I was inspired to write The Fear by the news story about the teacher Jeremy Forrest who ran away to France with his one of pupils. Back in 2012 ‘Gemma’ was fifteen and she must be twenty-one or twenty-two now. I was curious about the effect an experience like that would have on a woman as she grows older. It would undoubtedly have an effect on her relationships with other men but would she have trust issues or would she find other relationships lacking in comparison? I wondered what would happen if a woman like Gemma confronted her groomer further down the line, how she’d feel about him and what the outcome of that meeting would be.
Do you relate to the characters in The Fear differently than characters from your other stories?
I have a different relationship with all of my characters, in the same way you might have a different relationship with different friends. The main difference is that I become my characters when I write a book so their issues become my issues, their fears become my fears and their goals become my goals. Every book is different because the characters are different.
Do you feel as if your writing style has developed throughout your writing career?
Yes, I think it has. The more books I write the more I become aware of my strengths and weaknesses. Like any skill the more you practice the better you become so hopefully I’m a better writer now than I was in 2008 when I wrote my very first novel (a romantic comedy called Heaven Can Wait).
Do you prefer to plan a story or just start writing and see where it takes you?
I’ve tried various different approaches. I’ve ‘pansted’ a novel (writing by the seat of my pants) and made it up as I go along. I’ve also heavily plotted novels and written 5,000 to 13,000 outlines before I began the first draft. The Fear and the novel I’m writing now are somewhere in between – I have a rough idea of where the novel is heading before I write a word but there are enough gaps in the story that I can still surprise myself. With The Fear I didn’t know what the final twist in the story would be until I reached 85,000 words. With the book I’m writing now I have no idea how the story will end. It’s exciting to write that way. Scary too, especially with my deadline fast approaching!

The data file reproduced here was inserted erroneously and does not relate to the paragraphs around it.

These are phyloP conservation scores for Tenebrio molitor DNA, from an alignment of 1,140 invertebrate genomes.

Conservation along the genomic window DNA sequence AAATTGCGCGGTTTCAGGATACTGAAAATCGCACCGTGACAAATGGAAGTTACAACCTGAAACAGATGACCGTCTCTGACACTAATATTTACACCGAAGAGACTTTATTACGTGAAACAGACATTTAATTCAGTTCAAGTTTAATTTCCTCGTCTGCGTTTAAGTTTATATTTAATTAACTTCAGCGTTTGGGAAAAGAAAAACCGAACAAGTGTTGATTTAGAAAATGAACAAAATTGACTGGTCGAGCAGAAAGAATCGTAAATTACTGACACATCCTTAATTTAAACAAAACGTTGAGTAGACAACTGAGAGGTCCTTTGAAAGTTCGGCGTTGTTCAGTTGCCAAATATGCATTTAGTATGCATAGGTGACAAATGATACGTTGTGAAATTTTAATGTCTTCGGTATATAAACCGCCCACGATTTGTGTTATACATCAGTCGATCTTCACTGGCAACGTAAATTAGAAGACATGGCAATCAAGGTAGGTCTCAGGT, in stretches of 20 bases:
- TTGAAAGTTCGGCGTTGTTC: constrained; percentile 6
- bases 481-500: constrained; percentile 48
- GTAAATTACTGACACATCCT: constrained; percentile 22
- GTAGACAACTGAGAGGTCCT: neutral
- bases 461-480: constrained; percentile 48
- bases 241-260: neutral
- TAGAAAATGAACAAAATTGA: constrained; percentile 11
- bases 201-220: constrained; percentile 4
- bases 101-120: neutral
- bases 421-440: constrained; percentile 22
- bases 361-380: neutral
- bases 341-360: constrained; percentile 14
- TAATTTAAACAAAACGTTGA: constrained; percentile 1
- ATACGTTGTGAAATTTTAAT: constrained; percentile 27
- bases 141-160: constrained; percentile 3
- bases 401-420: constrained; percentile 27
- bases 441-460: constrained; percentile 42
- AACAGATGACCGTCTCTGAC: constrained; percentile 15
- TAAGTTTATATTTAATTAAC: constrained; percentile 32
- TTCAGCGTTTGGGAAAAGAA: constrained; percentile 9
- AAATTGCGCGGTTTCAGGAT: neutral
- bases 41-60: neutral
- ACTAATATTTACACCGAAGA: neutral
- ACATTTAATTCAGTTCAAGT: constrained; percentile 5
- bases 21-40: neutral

Do you find it hard to write the more harrowing scenes in your stories? How, as a writer, do you overcome this?
I do, yes. As I said earlier I become my characters so when I put them through something harrowing I have to experience those same emotions myself. The best way I’ve found to approach harrowing scenes is to write them to very emotive music (I often use movie soundtracks) and write them quickly. Afterwards I tend to watch something very light-hearted on TV to lift my mood.
Did you write The Fear with your own fears in mind?
No, The Fear is the first book I’ve written where I didn’t exploit my own fears to write a book.
Do you feel as if you read more books since becoming an author? And which books are your favourite?
I actually read less now than I did when I was an unpublished author. It’s partly because my life is very different now (I was single and lived alone when I was unpublished and now I have a partner and I’m a mum and a dog owner) and partly because I develop word tiredness after a day at my desk. I used to read to unwind but these days I’d rather watch a DVD boxed set or a film in the evening. I do most of my reading at the weekend and still love losing myself in books on holiday. My favourite books are After You’d Gone by Maggie O’Farrell, 1984 by George Orwell and The Handmaid’s Tale by Margaret Atwood.
What is the best thing about being an author?
The best thing about being an author is holding your finished book in your hands. Writing a book takes a lot longer than most people imagine – between four and six months for the first draft, then another four to eight weeks editing, another two weeks completing the line edits, the same again for the copyedits and then a final read-through of the proofs. By the time one of my books is published I’ll have read it dozens and dozens of times. I’ll also have run the gamut of emotions – from thinking it’s the best book I’ve ever written to the worst and back again. Holding the final printed copy makes it all worthwhile.
Which of your books did you enjoy writing the most and why?
I most enjoyed writing The Fear because I loved writing Wendy. She came to life as I was writing and she hugely amused me, in her own, slightly twisted way.
A HUGE thank you to C. L. Taylor for an incredible interview. I am honoured to have you on my blog! And a GIANT thank you to Sabah Khan for setting up the interview and for giving me a wonderful spot on the official The Fear blog tour!
BIG thank you to Avon Books and Sabah for my copy of The Fear!
You can check out the other stops on the blog tour below:
How to get your hands on a copy:
Use the hashtag #TheFear to join in!
CLICK HERE for the author’s website
Happy reading! Lx